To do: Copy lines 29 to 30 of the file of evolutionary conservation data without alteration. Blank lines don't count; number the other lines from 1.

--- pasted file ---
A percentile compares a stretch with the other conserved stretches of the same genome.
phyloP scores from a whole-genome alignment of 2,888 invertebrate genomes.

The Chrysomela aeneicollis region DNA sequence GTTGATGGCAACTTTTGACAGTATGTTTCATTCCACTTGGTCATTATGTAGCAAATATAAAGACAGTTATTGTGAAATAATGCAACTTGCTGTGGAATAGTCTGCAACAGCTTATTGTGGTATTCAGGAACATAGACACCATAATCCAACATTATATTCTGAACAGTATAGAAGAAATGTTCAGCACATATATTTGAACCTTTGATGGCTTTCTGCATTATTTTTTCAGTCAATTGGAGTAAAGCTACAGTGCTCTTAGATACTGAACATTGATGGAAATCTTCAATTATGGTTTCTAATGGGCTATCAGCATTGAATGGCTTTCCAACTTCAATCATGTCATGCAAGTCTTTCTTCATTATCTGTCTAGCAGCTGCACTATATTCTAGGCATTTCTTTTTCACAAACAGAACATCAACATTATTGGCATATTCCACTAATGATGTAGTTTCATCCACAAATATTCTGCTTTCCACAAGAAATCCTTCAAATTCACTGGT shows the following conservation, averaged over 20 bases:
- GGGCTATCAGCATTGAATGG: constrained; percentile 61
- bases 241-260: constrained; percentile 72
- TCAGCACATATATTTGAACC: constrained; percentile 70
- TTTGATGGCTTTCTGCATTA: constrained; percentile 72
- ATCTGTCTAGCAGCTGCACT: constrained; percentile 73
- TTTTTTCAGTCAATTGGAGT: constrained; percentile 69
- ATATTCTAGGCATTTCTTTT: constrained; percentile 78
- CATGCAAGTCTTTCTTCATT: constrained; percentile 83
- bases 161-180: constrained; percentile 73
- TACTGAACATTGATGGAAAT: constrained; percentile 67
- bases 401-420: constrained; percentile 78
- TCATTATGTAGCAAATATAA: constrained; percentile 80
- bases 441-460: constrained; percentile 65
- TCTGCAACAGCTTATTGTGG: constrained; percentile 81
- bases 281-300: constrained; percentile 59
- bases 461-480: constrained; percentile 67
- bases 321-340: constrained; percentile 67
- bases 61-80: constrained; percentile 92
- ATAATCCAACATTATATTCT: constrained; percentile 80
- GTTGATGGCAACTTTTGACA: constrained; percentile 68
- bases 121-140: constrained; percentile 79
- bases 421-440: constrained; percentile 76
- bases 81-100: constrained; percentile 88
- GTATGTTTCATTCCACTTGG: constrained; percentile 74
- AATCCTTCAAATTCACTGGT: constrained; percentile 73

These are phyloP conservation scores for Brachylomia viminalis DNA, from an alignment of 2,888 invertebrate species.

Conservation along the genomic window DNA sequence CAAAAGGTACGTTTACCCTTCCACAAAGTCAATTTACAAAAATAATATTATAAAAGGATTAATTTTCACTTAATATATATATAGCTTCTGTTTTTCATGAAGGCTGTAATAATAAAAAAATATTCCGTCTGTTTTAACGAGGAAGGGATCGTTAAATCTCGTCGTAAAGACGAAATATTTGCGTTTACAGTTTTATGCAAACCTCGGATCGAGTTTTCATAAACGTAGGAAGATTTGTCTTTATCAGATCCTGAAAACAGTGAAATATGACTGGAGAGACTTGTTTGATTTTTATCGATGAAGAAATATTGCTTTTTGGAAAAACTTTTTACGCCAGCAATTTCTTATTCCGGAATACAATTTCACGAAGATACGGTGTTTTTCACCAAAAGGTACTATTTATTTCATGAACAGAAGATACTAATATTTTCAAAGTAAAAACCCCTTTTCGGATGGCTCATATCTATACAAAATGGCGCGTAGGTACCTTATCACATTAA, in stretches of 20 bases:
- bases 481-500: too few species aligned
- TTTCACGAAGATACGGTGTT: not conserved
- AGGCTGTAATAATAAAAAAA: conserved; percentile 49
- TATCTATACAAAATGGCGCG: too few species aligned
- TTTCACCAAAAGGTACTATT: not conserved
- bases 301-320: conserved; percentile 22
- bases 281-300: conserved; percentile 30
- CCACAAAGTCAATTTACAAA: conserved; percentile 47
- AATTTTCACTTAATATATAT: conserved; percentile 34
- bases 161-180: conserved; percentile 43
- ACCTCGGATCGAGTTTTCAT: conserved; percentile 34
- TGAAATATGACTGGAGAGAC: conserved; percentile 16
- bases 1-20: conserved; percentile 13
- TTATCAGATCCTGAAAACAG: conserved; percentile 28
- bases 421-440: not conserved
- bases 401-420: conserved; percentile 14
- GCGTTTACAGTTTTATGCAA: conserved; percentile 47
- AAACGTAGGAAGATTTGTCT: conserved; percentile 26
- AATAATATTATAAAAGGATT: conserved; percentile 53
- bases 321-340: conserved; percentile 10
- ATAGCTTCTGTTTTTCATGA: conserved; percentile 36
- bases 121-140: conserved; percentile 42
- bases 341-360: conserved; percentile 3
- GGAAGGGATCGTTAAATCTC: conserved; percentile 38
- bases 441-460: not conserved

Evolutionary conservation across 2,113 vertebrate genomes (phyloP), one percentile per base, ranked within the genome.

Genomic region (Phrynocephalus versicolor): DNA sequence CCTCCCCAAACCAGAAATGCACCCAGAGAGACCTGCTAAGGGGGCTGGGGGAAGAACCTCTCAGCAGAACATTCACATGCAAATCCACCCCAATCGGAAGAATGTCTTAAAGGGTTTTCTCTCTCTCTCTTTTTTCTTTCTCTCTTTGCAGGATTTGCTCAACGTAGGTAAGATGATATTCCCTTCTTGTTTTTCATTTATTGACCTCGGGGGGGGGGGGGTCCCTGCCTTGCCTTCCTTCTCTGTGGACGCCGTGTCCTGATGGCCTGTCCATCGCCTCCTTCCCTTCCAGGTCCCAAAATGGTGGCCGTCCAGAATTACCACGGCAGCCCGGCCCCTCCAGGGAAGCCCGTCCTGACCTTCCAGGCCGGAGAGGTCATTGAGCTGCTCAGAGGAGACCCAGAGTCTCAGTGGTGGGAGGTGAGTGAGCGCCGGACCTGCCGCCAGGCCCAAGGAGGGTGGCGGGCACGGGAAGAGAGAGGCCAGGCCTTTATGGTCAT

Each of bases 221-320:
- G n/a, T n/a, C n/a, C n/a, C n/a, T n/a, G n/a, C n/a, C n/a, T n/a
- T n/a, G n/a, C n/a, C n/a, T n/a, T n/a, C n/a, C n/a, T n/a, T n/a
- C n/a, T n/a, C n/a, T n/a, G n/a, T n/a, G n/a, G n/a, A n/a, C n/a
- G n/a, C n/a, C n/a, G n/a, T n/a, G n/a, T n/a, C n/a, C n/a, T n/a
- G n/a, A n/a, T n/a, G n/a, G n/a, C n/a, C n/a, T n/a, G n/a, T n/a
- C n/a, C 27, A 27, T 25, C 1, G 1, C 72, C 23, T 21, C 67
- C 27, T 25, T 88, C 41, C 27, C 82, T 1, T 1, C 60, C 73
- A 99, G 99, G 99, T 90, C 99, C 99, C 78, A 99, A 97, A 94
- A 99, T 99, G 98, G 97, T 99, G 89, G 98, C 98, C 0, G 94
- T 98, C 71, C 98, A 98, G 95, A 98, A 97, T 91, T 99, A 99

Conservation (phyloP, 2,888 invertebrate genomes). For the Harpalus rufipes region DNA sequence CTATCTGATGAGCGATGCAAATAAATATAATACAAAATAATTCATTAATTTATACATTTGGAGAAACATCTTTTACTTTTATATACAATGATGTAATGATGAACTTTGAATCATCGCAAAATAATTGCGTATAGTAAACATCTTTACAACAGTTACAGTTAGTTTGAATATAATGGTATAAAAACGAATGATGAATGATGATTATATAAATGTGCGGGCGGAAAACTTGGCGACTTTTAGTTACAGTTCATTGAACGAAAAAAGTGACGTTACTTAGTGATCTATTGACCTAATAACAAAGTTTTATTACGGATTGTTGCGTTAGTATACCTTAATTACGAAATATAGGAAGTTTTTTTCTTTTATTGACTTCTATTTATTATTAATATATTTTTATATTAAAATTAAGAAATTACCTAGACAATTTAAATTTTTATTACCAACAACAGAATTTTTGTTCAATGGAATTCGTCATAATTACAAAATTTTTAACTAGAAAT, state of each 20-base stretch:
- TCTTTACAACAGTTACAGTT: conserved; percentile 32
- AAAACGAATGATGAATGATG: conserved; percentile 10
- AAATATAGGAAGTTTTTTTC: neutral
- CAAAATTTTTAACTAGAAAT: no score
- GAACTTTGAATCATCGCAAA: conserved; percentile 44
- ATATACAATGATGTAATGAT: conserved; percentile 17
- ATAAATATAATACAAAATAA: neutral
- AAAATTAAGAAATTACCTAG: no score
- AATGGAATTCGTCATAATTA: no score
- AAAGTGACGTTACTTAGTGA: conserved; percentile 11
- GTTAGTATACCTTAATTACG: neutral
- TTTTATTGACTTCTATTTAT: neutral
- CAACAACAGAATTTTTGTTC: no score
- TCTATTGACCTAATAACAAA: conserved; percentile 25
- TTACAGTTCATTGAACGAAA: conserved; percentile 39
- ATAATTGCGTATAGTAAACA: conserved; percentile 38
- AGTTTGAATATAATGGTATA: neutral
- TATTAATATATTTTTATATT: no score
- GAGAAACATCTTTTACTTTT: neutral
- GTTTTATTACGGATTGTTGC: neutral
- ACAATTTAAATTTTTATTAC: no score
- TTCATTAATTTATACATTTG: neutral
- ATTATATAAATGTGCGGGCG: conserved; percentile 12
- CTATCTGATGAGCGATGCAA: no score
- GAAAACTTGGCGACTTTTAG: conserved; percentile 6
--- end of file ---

These are phyloP conservation scores for Brachylomia viminalis DNA, from an alignment of 2,888 invertebrate species.

Conservation along the genomic window DNA sequence CAAAAGGTACGTTTACCCTTCCACAAAGTCAATTTACAAAAATAATATTATAAAAGGATTAATTTTCACTTAATATATATATAGCTTCTGTTTTTCATGAAGGCTGTAATAATAAAAAAATATTCCGTCTGTTTTAACGAGGAAGGGATCGTTAAATCTCGTCGTAAAGACGAAATATTTGCGTTTACAGTTTTATGCAAACCTCGGATCGAGTTTTCATAAACGTAGGAAGATTTGTCTTTATCAGATCCTGAAAACAGTGAAATATGACTGGAGAGACTTGTTTGATTTTTATCGATGAAGAAATATTGCTTTTTGGAAAAACTTTTTACGCCAGCAATTTCTTATTCCGGAATACAATTTCACGAAGATACGGTGTTTTTCACCAAAAGGTACTATTTATTTCATGAACAGAAGATACTAATATTTTCAAAGTAAAAACCCCTTTTCGGATGGCTCATATCTATACAAAATGGCGCGTAGGTACCTTATCACATTAA, in stretches of 20 bases: